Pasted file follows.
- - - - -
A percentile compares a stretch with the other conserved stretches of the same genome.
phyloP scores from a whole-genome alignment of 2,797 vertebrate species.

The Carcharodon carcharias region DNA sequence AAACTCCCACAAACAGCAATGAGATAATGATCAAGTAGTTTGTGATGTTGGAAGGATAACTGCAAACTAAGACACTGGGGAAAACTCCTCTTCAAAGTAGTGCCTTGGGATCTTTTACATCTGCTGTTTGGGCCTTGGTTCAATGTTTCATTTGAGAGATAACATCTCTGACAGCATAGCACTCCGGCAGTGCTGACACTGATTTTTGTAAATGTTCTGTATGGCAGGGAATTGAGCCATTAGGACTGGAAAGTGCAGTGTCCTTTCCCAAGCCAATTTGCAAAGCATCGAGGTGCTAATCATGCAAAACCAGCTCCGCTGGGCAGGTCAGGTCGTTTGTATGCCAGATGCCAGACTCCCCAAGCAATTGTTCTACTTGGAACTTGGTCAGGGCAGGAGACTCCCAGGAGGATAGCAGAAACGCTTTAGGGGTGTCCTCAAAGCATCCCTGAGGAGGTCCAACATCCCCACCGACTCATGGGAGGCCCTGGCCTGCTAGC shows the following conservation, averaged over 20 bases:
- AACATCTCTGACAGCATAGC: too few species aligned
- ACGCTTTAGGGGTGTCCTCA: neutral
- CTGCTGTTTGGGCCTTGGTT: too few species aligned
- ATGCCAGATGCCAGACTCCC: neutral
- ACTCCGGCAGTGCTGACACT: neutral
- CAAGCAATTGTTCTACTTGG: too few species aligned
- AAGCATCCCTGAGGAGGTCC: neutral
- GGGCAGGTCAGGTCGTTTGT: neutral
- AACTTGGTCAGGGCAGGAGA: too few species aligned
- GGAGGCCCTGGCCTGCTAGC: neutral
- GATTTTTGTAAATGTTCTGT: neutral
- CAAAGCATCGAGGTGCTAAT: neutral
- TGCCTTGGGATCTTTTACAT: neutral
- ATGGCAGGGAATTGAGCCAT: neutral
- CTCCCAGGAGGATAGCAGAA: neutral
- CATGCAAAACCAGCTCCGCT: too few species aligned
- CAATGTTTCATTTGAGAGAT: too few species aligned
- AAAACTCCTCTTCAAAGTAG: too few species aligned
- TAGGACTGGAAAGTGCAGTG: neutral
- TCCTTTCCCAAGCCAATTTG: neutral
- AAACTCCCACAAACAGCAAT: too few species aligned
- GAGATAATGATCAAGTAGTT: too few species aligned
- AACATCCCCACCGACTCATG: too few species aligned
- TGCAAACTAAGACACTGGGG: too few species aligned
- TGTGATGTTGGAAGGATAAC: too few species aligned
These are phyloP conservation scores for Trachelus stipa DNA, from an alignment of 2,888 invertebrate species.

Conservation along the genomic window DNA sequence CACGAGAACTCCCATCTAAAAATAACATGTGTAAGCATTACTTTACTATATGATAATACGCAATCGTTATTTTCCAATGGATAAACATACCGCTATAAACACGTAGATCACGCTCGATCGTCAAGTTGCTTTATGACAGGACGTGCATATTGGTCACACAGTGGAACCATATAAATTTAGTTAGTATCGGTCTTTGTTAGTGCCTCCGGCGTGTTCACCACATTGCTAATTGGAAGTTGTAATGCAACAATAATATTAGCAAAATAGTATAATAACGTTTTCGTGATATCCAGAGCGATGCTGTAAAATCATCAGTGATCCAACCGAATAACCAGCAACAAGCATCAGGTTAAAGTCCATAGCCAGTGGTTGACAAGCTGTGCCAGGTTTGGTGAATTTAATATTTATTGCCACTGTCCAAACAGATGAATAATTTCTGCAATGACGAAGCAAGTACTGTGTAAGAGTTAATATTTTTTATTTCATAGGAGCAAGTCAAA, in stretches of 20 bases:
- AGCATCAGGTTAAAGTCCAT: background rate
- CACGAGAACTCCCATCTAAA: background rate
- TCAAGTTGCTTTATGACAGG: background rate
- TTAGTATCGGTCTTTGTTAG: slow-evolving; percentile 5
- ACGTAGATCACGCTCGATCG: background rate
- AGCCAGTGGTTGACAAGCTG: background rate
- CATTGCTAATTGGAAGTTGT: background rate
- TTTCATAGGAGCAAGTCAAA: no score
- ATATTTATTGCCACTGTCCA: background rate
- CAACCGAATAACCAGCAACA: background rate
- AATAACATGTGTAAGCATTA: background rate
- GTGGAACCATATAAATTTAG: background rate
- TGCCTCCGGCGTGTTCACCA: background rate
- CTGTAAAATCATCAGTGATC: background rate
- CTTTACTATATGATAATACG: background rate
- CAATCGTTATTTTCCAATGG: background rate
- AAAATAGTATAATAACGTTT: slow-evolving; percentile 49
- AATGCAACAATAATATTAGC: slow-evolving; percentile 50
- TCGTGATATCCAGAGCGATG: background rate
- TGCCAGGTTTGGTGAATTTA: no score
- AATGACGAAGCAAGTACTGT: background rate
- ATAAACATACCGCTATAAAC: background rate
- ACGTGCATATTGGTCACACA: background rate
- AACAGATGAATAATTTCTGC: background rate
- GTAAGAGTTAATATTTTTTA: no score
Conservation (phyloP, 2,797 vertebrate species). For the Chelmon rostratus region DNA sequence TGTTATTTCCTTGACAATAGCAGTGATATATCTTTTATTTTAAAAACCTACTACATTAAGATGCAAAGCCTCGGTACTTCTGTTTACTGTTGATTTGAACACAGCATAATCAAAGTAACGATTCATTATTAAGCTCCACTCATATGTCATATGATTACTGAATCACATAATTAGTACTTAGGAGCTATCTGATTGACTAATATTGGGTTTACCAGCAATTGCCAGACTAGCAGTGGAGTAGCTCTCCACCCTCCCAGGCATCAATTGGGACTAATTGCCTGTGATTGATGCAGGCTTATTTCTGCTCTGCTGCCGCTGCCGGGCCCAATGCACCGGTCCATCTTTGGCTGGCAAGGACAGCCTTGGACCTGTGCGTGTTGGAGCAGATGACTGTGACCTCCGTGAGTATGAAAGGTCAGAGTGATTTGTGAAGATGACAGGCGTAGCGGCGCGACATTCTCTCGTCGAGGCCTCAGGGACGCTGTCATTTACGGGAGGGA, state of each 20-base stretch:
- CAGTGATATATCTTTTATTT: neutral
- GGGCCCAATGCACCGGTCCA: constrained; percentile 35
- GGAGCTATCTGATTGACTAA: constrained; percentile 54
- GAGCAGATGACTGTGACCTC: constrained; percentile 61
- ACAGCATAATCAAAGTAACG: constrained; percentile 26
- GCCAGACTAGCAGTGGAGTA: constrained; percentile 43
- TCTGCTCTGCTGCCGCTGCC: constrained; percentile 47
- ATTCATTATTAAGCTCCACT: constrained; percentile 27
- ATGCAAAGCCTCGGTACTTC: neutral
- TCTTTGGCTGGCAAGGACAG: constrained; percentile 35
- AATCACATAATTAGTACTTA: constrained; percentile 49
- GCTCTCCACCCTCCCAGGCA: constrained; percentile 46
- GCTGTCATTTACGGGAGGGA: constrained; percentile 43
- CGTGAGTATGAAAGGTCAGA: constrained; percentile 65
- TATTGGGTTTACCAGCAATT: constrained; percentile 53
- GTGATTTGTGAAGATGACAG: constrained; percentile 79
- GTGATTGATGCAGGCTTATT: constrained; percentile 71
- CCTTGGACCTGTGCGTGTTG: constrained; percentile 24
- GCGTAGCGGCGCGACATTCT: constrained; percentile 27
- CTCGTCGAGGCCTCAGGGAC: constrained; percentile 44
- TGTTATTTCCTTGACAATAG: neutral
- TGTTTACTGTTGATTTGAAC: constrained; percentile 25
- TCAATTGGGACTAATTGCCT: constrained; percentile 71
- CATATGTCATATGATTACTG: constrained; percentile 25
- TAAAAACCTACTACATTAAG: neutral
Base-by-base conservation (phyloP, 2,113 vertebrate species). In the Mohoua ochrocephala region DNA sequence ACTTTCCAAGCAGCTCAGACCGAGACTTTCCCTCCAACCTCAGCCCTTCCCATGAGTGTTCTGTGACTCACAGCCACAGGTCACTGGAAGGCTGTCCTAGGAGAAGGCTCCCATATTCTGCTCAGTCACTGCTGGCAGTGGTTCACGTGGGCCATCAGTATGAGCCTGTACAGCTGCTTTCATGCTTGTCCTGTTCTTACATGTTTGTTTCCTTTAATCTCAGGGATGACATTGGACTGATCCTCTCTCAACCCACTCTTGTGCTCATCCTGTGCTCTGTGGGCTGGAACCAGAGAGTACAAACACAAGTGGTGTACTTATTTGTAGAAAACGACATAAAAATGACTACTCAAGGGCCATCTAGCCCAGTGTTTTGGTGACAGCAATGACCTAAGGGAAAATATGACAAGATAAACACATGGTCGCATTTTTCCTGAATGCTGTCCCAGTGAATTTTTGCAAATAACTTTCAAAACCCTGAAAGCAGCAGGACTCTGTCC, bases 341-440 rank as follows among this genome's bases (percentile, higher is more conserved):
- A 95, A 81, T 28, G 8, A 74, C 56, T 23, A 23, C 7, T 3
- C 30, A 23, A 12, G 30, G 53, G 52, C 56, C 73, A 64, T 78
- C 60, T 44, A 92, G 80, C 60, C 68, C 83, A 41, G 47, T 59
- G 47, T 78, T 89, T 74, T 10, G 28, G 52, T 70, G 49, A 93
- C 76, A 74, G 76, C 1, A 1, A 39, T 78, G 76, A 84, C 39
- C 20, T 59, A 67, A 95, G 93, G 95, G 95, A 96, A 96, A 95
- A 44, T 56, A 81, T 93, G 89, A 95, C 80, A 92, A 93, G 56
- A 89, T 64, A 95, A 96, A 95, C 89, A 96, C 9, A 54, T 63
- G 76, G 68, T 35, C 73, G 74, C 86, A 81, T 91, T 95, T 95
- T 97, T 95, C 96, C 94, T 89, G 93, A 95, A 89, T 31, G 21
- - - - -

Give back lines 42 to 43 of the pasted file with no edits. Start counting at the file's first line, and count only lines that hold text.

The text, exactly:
- GTGGAACCATATAAATTTAG: background rate
- TGCCTCCGGCGTGTTCACCA: background rate